It jas grossed over $140K in NYC on a single screen in the past week.

  • Batocchio, if you get a chance, stop back by and let me know what you think of the film.

    Rickygee, yeah, I’m sure we’ll get a ton of that even after everyone has seen it. Moore being Moore and movies being movies, he does oversimplify some things — it’s a complex subject in the details, if not the concept, and two hours isn’t enough time for an in-depth look — and of course there’s the grand gesture of Cuba, but for the most part it’s a pretty straightforward narrative.

  • Dahlgren, thanks. I hope it does crack the top ten — more buzz.

  • Sailor Art Thomas Jr.

    What a surprise, the Washington Post, Wall Street Journal, and New York Post all gave negative reviews to Sicko.

  • Sailor, I read the Washington Post review, and it struck me as a submerged plea by Stephen Hunter for Moore to tell him what to do. He pretty much missed the point, I think.

  • Fred

    Here’s the letter I sent to Kurt Loder at MTV, whose review mirrored the comments of a piece in the Monterey County Herald, from a Deroy Murdock of the Hoover Institute:

    “I have not seen Sicko, so my comments concern some of the opinion statements in [Murdock's and Loder's] peculiar review.

    The nationalized health care systems on England, Canada, the EU, etc. are not perfect – not by any stretch. However, the “long-waits” and “denied-coverage” canards commonly trotted out as the main elements to the anti-national health care straw man argument are debatably irrelevant.

    There are at least two major categorical benefits that can not be denied about a majority of nationalized health care programs found in the industrialized West compared to fee-for-service systems like the US: lower infant mortality and higher levels of overall societal health using any number of epidemiological benchmarks.

    From a strictly utilitarian standpoint, such benefits clearly outweigh the “delays” risks.

    Further, it is common to assert that the US has the best health care because we have the highest level of medical expertise and technology in the World. However, this fact alone does not provide any support for a system in which nearly a sixth of the population has little or no access to these “advantages.” And as the managed health industries and third-party payors increasingly influence coverage practices by decreasing them in the face of uncontrolled increases in costs, the situation in this country will continue to decline as more people live longer and face catastrophic health crises.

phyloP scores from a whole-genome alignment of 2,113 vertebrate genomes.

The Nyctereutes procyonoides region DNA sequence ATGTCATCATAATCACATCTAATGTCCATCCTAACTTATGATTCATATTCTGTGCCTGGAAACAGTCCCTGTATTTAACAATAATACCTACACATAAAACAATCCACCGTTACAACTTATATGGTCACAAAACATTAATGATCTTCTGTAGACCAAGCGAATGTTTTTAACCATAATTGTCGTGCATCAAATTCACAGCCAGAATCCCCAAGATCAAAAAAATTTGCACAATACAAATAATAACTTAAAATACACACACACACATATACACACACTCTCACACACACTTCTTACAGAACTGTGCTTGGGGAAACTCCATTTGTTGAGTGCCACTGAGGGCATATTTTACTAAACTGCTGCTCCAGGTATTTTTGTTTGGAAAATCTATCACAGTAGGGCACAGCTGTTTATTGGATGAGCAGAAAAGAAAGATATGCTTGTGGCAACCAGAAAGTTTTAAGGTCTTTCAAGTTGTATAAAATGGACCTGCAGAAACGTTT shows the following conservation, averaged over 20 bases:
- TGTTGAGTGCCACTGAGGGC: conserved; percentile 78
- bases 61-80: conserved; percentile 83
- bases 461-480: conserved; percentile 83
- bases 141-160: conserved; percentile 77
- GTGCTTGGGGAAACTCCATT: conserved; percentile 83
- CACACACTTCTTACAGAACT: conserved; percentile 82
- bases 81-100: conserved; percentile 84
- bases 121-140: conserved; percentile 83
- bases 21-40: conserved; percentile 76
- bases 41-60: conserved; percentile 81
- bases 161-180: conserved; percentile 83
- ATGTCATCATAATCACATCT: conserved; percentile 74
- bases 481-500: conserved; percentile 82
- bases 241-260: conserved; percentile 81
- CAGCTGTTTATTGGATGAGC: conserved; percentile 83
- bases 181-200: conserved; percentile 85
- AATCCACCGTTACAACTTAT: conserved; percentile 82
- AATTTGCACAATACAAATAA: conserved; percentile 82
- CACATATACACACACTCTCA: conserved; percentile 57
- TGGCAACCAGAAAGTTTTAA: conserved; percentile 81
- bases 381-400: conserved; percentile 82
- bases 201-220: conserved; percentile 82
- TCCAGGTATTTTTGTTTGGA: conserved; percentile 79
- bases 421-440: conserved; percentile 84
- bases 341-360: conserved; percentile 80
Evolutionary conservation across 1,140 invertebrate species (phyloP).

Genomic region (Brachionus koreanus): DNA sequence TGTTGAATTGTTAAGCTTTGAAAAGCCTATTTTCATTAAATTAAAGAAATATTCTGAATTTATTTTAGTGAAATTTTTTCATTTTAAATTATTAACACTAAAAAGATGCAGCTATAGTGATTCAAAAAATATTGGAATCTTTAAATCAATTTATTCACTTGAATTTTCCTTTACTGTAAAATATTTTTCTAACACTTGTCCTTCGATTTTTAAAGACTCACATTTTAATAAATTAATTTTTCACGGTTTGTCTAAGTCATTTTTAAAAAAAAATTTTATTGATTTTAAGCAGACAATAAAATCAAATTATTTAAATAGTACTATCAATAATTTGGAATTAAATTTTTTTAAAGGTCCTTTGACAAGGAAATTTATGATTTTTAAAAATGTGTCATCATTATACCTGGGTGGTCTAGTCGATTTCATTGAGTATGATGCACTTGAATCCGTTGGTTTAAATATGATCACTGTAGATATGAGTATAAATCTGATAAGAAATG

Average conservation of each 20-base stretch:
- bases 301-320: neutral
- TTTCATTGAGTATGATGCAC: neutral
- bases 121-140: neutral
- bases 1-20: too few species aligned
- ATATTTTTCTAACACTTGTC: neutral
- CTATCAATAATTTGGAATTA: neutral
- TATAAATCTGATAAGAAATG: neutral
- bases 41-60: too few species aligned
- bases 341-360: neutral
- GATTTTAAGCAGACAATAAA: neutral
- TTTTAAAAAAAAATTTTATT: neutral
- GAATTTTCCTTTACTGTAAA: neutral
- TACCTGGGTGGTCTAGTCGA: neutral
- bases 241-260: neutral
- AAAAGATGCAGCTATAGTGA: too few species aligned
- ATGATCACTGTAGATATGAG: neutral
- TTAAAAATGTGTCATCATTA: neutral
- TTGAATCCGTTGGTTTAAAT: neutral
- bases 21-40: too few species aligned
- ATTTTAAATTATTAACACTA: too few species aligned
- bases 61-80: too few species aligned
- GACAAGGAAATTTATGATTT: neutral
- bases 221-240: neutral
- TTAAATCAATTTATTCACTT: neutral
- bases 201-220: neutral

Michael Moore may be guilty of the critical foul of disparaging a system, while not suggesting clear solutions to fill the vacuum – that is his issue to address. But he is not a policy maker nor an expert on health care plans on a national scale. However, a crisis does exist, and it’s incumbent upon everyone to get the message to those who are charged with fixing such problems. He has done this in the past with his oeuvre, albeit with a dull knife.

    Over and against the profit motives of the industrial players and market forces currently intertwined with the US health care delivery system, I have no problem the government devising and running a nationalized program, as they are supposed to represent all citizens and their interests – not a handful of stockholders.

    I am hopeful a fully comprehensive health care delivery system, with opt-out provisions, will emerge in the near future. I’m not getting any younger.”

    Time for the Right to wise-up.

  • [...] Health care in America is un-American [...]

  • Gary

    Great post. Uncharacteristically, you left an important factor unmentioned that I think may, more than Sicko or perhaps anything else, create a window of opportunity to end the insanity: i.e., the belated realization by some large businesses/industries of how much our current, private, employment-based system is a drag on their international competitiveness (and relatedly, a major driver of outsourcing and declines of U.S. manufacturing and now service industries, too). A large and powerful business bloc seeing its interests at odds with those of the insurance/pharmaceutical bloc’s interest in preserving the status quo might be just the nudge necessary to get us past the tipping point.

    P.S. great to see the site back up and running.

  • Hey, Gary. Thanks. I’m getting to the competetiveness aspect …